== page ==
With the prevalence of Millennial-speak that has bombarded the news and headlines for the past 24 months, you might be (rightfully) confused as to what to believe about this misunderstood generation, also known as Gen Y.

However, if you consume financial news — whether it’s the newspaper, internet, television or radio — you can’t seem to avoid the discussion of how Millennials (ages 18-34 in 2015) are impacting the economy and the mortgage industry. With Gen Y more than 75 million strong, it’s hard to deny the impact they do and will have. [i] Millennials spend more than $600 billion per year, which by some estimates, could grow to nearly $1.4 trillion by 2020. [ii]  But, as many current headlines reflect, there seems to be no consensus on their impact on the housing market. One day you may see a headline that reads, “Millennials are having a big impact on the housing market” and the next day, one that claims, “Millennials are not quite ready to buy homes.” The result can lead to misunderstanding of Millennials and the mortgage industry.

One of the great debates in the mortgage industry today is whether the Great Recession has diminished the desire to own a home among younger households.

Those who support the premise of waning desire will point to the declining homeownership rate, especially among those 35 and younger, as evidence. Others point to affordability issues of rising rates and home values combined with low wage growth and student debt load as a cause for a shift away from homeownership.

On the opposite side of the argument are those who point to the restricted supply of housing due to approximately 9 million underwater properties as a factor in low home sales. Others say it’s a function of the increasing average age at which people get married that’s driving the delayed home-buying process for Millennials. [iii] Yet others blame restrictive lending standards for leaving many younger, lower-wealth borrowers on the outside looking in. For example, despite the fact that since 2009, MGIC has insured loans with credit scores as low as 620, our insured loans’ FICO score average is north of 740. In contrast, in the late 1990s and early 2000s (pre-bubble era loans), the business our customers sent us had an average credit score closer to 700.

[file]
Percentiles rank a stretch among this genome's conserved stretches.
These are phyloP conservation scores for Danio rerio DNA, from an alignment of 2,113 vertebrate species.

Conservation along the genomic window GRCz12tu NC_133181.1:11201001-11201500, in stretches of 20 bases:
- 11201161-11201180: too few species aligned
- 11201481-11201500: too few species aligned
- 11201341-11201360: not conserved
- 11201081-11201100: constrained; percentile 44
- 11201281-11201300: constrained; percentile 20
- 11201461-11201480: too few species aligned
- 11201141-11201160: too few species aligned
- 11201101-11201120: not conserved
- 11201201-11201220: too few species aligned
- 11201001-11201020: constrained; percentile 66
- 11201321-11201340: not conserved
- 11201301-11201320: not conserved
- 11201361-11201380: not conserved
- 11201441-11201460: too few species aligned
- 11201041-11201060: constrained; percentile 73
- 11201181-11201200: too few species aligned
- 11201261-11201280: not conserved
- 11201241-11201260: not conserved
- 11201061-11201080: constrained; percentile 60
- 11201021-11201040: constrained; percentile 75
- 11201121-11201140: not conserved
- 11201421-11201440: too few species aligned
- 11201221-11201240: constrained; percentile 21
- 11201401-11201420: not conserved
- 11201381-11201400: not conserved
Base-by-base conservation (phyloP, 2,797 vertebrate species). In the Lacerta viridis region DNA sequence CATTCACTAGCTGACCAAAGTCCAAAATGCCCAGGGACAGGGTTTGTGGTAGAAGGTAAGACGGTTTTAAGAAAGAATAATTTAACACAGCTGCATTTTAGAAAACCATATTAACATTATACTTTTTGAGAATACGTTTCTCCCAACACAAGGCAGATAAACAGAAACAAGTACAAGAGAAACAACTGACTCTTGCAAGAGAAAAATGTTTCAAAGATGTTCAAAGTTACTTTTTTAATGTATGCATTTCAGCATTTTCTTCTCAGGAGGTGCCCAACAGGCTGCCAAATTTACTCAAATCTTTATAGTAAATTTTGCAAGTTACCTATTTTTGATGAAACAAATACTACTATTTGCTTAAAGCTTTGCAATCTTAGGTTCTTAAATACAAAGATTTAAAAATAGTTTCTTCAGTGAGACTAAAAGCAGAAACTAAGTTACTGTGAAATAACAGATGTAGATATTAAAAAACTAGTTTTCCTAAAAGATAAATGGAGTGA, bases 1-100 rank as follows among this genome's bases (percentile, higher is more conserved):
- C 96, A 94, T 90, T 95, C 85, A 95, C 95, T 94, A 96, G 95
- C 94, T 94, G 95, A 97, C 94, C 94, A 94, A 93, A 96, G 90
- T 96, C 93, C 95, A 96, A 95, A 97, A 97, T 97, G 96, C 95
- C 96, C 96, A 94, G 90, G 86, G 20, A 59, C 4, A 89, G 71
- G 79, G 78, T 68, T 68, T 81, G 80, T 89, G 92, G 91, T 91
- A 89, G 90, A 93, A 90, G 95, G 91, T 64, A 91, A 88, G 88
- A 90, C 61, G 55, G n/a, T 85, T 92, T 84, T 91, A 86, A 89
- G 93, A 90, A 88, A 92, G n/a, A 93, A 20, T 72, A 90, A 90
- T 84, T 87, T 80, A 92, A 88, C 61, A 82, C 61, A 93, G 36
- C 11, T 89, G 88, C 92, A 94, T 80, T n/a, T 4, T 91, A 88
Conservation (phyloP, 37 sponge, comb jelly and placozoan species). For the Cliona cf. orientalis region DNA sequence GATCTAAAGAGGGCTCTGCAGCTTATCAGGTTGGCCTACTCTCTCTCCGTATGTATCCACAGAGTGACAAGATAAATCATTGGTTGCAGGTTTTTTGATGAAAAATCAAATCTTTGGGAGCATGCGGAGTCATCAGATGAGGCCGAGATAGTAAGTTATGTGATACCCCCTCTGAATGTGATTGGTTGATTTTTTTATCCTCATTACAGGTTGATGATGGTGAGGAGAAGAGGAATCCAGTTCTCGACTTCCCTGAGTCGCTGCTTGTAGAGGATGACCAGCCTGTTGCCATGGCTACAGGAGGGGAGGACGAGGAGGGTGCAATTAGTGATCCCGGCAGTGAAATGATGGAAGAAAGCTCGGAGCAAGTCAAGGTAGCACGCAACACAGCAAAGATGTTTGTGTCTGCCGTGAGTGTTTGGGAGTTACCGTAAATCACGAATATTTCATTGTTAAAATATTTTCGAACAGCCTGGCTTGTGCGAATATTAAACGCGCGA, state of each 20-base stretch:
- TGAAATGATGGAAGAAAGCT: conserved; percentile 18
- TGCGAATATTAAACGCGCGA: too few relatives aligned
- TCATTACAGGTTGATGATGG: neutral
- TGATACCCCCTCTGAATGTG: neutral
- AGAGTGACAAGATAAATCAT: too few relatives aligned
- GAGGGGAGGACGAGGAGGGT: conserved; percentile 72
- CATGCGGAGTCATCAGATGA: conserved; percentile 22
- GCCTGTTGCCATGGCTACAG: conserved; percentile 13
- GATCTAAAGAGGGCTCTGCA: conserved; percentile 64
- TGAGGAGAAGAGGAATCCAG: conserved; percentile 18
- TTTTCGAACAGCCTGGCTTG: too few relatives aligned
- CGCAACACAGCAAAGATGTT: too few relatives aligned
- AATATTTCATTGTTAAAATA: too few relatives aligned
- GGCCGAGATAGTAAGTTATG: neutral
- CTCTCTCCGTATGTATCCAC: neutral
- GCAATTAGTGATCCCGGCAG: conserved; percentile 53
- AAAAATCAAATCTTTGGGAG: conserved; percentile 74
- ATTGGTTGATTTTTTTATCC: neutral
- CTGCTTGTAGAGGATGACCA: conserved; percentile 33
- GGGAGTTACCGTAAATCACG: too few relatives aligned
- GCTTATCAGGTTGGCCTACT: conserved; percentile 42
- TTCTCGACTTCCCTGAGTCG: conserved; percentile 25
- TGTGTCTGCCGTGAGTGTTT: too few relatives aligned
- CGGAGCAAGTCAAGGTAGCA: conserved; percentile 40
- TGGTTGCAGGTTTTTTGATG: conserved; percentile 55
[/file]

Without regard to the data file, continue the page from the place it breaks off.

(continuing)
Past articles on this blog have talked about how loan officers can use social media to develop more leads. But until you jump into the pool and pursue these Gen Y leads, you won’t be able to use those strategies. Average Millennials who recently purchased a home earned more than $76,000 per year and had an average down payment of $13,000.[iv] 

In our view, given the sheer size of the Millennial generation, it is a matter of when, not if, they buy homes. According to the Census Bureau, the current homeownership rate for households 34 and younger is approximately 35%; the average ownership rate is 58% for ages 35-44. If those ratios hold, that means that nearly 17 million Millennials will buy a home in the next 8 years. This fact, supported by a recent MBA study, seems to stress the importance of patience with regard to the anticipated surge of new homeownership from the Millennial demographic.

The question is, will you be the one able to earn their business? MGIC Account Managers stand ready to offer you strategies that will help you win some of this business — just give them a call and ask.

Check out our mortgage infographic about Millennials and the mortgage industry!

Millennials and Homeownership Infographic

[i] BBVA Research (2014)
[ii] Standard & Poor (2015)
[iii] Standard & Poor (2015)
[iv] National Association of Realtors (2015)

Mike Zimmerman, MBA

Mike Zimmerman - MGIC Sr. VP Investor Relations

Mike is the Senior Vice President of Investor Relations at MGIC Investment
Corporation. In this role, he is responsible for managing a comprehensive
investor relations and corporate communications strategy that is designed
to manage the company’s reputation, as well as educate and update investors and media about the company’s operating results and strategies.

Mike joined MGIC in 1995 in the Capital Markets department and has over
more than 30 years of broad-based mortgage banking experience. He has
authored several articles about the mortgage industry and has spoken at
National MBA conferences, Regional MBA conferences, Bank Administration Institute and the Institute for International Research conferences.

He holds an MBA from the Keller Graduate School of Management and a degree in Business Administration from St. Ambrose University.

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